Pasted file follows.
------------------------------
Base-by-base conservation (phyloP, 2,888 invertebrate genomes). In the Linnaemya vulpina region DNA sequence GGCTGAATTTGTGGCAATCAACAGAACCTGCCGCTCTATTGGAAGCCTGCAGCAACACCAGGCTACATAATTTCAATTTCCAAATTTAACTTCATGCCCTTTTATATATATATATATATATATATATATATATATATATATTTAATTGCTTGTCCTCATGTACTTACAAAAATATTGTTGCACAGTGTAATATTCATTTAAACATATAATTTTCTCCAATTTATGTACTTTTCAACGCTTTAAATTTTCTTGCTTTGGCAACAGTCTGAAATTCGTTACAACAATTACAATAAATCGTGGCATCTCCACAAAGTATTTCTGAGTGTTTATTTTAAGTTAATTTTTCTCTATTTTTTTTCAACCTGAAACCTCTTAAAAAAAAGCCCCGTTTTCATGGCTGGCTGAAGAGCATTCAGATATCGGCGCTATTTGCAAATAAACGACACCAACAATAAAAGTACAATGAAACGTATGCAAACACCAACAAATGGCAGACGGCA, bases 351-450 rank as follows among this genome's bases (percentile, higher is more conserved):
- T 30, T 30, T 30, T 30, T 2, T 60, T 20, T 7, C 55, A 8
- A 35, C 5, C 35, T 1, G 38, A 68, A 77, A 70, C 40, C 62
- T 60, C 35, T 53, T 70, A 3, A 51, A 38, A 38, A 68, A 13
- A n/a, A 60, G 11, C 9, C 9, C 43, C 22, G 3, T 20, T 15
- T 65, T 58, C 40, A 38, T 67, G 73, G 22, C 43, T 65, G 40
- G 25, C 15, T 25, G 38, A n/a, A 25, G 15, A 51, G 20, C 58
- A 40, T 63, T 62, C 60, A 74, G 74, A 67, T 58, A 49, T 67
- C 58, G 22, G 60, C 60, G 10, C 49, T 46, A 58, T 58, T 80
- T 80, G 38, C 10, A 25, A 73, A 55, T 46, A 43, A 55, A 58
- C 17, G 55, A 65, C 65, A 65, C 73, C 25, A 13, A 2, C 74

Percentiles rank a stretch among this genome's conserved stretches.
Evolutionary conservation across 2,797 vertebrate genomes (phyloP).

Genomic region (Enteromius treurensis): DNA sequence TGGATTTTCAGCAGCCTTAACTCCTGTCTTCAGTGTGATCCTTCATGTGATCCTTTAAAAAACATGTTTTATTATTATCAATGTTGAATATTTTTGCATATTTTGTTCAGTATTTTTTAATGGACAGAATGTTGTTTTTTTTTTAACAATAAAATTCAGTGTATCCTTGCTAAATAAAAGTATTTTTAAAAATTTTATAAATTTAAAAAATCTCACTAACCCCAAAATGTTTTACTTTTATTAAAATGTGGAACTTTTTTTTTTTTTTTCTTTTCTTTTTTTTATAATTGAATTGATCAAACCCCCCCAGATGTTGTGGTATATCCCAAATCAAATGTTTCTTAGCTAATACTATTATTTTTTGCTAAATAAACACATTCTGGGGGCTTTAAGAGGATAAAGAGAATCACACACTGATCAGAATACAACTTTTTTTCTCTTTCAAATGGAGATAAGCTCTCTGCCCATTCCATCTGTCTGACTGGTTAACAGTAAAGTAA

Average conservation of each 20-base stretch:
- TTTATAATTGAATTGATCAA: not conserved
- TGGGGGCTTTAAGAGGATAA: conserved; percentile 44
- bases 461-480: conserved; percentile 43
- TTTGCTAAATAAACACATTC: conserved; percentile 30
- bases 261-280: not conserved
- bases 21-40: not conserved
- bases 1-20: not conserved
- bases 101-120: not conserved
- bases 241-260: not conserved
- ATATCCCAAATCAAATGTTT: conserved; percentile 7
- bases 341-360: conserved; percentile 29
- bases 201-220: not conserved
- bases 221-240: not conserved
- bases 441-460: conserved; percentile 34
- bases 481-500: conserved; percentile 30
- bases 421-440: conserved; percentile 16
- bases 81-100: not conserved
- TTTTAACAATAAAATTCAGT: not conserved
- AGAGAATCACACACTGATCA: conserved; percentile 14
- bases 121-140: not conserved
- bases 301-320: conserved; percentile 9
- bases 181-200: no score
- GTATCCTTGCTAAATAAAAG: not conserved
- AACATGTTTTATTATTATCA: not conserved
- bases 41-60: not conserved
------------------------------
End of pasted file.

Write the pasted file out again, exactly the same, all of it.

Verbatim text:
Base-by-base conservation (phyloP, 2,888 invertebrate genomes). In the Linnaemya vulpina region DNA sequence GGCTGAATTTGTGGCAATCAACAGAACCTGCCGCTCTATTGGAAGCCTGCAGCAACACCAGGCTACATAATTTCAATTTCCAAATTTAACTTCATGCCCTTTTATATATATATATATATATATATATATATATATATATATTTAATTGCTTGTCCTCATGTACTTACAAAAATATTGTTGCACAGTGTAATATTCATTTAAACATATAATTTTCTCCAATTTATGTACTTTTCAACGCTTTAAATTTTCTTGCTTTGGCAACAGTCTGAAATTCGTTACAACAATTACAATAAATCGTGGCATCTCCACAAAGTATTTCTGAGTGTTTATTTTAAGTTAATTTTTCTCTATTTTTTTTCAACCTGAAACCTCTTAAAAAAAAGCCCCGTTTTCATGGCTGGCTGAAGAGCATTCAGATATCGGCGCTATTTGCAAATAAACGACACCAACAATAAAAGTACAATGAAACGTATGCAAACACCAACAAATGGCAGACGGCA, bases 351-450 rank as follows among this genome's bases (percentile, higher is more conserved):
- T 30, T 30, T 30, T 30, T 2, T 60, T 20, T 7, C 55, A 8
- A 35, C 5, C 35, T 1, G 38, A 68, A 77, A 70, C 40, C 62
- T 60, C 35, T 53, T 70, A 3, A 51, A 38, A 38, A 68, A 13
- A n/a, A 60, G 11, C 9, C 9, C 43, C 22, G 3, T 20, T 15
- T 65, T 58, C 40, A 38, T 67, G 73, G 22, C 43, T 65, G 40
- G 25, C 15, T 25, G 38, A n/a, A 25, G 15, A 51, G 20, C 58
- A 40, T 63, T 62, C 60, A 74, G 74, A 67, T 58, A 49, T 67
- C 58, G 22, G 60, C 60, G 10, C 49, T 46, A 58, T 58, T 80
- T 80, G 38, C 10, A 25, A 73, A 55, T 46, A 43, A 55, A 58
- C 17, G 55, A 65, C 65, A 65, C 73, C 25, A 13, A 2, C 74

Percentiles rank a stretch among this genome's conserved stretches.
Evolutionary conservation across 2,797 vertebrate genomes (phyloP).

Genomic region (Enteromius treurensis): DNA sequence TGGATTTTCAGCAGCCTTAACTCCTGTCTTCAGTGTGATCCTTCATGTGATCCTTTAAAAAACATGTTTTATTATTATCAATGTTGAATATTTTTGCATATTTTGTTCAGTATTTTTTAATGGACAGAATGTTGTTTTTTTTTTAACAATAAAATTCAGTGTATCCTTGCTAAATAAAAGTATTTTTAAAAATTTTATAAATTTAAAAAATCTCACTAACCCCAAAATGTTTTACTTTTATTAAAATGTGGAACTTTTTTTTTTTTTTTCTTTTCTTTTTTTTATAATTGAATTGATCAAACCCCCCCAGATGTTGTGGTATATCCCAAATCAAATGTTTCTTAGCTAATACTATTATTTTTTGCTAAATAAACACATTCTGGGGGCTTTAAGAGGATAAAGAGAATCACACACTGATCAGAATACAACTTTTTTTCTCTTTCAAATGGAGATAAGCTCTCTGCCCATTCCATCTGTCTGACTGGTTAACAGTAAAGTAA

Average conservation of each 20-base stretch:
- TTTATAATTGAATTGATCAA: not conserved
- TGGGGGCTTTAAGAGGATAA: conserved; percentile 44
- bases 461-480: conserved; percentile 43
- TTTGCTAAATAAACACATTC: conserved; percentile 30
- bases 261-280: not conserved
- bases 21-40: not conserved
- bases 1-20: not conserved
- bases 101-120: not conserved
- bases 241-260: not conserved
- ATATCCCAAATCAAATGTTT: conserved; percentile 7
- bases 341-360: conserved; percentile 29
- bases 201-220: not conserved
- bases 221-240: not conserved
- bases 441-460: conserved; percentile 34
- bases 481-500: conserved; percentile 30
- bases 421-440: conserved; percentile 16
- bases 81-100: not conserved
- TTTTAACAATAAAATTCAGT: not conserved
- AGAGAATCACACACTGATCA: conserved; percentile 14
- bases 121-140: not conserved
- bases 301-320: conserved; percentile 9
- bases 181-200: no score
- GTATCCTTGCTAAATAAAAG: not conserved
- AACATGTTTTATTATTATCA: not conserved
- bases 41-60: not conserved